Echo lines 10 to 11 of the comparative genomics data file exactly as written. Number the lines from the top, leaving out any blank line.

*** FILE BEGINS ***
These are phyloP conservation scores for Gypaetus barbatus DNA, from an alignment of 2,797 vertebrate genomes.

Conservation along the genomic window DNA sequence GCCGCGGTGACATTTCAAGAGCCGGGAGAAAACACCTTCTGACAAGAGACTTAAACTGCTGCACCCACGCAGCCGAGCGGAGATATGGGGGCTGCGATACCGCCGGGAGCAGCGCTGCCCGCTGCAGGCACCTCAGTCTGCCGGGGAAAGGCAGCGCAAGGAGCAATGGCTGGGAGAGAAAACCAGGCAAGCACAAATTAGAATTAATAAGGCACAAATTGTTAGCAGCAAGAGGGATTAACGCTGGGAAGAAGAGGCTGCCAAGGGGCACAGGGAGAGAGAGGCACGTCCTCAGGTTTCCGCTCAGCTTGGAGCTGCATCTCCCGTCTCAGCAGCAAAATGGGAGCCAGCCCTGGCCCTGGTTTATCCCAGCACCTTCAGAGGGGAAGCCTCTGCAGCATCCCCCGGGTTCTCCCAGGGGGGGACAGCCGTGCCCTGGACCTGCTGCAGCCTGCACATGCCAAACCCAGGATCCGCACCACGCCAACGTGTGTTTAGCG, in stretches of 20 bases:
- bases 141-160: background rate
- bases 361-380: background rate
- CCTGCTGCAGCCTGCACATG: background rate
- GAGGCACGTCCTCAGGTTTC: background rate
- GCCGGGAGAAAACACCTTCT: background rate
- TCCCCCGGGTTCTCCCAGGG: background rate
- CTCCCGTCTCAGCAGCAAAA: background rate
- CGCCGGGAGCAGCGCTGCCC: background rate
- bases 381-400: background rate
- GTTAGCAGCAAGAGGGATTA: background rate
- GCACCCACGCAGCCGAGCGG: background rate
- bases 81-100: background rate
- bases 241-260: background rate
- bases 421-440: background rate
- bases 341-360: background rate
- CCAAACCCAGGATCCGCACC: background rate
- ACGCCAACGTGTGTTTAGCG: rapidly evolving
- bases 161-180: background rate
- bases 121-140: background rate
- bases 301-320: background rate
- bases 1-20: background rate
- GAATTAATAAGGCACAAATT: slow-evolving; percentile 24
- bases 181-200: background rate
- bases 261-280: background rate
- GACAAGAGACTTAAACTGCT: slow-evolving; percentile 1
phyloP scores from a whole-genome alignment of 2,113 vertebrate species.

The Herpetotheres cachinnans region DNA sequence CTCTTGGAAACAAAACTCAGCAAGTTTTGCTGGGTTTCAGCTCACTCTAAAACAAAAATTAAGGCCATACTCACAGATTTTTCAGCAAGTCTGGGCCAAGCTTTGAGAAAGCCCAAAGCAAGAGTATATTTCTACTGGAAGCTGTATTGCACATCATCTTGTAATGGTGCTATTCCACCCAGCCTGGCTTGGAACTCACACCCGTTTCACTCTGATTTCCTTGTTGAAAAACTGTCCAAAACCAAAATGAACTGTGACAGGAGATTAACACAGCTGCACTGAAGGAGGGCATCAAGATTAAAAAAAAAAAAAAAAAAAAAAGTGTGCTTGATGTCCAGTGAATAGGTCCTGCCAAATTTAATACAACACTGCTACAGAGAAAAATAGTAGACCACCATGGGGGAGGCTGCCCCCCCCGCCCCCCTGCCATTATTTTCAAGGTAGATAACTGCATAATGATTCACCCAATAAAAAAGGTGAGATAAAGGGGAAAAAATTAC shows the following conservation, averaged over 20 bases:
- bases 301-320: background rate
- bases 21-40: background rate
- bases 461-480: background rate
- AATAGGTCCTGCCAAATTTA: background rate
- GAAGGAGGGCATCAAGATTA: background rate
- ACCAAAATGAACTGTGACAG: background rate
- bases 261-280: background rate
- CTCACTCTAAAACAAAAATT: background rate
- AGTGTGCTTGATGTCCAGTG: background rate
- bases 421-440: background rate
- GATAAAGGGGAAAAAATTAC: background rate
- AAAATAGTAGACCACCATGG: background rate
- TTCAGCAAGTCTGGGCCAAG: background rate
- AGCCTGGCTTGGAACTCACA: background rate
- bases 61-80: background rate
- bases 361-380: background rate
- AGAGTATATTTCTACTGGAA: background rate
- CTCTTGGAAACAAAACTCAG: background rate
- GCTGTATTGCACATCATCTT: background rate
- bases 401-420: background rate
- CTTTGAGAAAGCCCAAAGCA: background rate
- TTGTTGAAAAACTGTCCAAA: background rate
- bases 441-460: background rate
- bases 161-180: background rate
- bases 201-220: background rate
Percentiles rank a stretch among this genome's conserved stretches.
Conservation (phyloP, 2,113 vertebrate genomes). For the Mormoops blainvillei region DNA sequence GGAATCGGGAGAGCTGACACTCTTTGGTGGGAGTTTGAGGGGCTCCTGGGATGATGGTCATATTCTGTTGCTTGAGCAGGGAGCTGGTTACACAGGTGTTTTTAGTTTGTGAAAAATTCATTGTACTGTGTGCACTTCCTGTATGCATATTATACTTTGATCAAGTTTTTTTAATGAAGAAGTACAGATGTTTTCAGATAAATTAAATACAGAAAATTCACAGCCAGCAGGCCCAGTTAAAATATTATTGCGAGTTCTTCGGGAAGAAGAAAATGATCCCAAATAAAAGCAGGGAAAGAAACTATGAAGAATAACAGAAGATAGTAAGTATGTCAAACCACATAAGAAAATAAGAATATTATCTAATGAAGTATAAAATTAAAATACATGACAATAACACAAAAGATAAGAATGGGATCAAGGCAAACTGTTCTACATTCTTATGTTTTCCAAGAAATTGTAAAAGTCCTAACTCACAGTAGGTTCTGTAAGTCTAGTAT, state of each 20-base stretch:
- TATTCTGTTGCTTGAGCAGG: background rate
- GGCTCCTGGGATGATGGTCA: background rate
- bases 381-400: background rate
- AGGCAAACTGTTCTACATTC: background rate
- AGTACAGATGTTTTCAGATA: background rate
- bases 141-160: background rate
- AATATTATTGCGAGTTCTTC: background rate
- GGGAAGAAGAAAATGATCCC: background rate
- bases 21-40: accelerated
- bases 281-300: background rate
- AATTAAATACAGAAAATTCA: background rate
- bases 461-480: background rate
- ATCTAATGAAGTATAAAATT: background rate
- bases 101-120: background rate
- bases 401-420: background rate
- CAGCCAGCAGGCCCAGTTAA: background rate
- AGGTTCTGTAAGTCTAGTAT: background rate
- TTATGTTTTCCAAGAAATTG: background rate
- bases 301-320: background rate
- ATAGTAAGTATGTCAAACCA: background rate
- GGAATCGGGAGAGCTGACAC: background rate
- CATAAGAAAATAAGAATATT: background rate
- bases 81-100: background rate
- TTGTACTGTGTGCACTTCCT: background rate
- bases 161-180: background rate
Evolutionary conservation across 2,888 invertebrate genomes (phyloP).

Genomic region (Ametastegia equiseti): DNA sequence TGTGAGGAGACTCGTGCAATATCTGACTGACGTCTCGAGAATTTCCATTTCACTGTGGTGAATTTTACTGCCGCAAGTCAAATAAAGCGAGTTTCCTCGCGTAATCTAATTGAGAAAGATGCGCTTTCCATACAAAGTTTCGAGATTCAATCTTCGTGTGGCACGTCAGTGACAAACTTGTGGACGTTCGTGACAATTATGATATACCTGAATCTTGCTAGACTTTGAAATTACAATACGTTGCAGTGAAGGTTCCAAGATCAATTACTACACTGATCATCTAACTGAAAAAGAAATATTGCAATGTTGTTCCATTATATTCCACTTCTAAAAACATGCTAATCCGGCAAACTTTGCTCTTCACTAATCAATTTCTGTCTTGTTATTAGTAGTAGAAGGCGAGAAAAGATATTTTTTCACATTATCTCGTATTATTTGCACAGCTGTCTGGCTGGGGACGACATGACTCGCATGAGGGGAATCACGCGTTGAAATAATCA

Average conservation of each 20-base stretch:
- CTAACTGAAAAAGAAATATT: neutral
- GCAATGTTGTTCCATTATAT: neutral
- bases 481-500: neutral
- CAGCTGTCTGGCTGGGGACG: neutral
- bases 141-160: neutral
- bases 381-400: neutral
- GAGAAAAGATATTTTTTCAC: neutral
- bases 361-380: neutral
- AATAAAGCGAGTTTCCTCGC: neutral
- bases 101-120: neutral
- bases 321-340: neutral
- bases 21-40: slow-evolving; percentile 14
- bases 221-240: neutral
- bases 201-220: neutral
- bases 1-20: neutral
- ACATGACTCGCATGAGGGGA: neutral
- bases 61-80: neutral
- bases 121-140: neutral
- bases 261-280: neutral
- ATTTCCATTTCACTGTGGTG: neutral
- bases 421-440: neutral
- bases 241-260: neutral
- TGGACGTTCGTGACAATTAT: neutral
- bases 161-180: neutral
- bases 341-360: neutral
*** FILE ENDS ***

- CGCCGGGAGCAGCGCTGCCC: background rate
- bases 381-400: background rate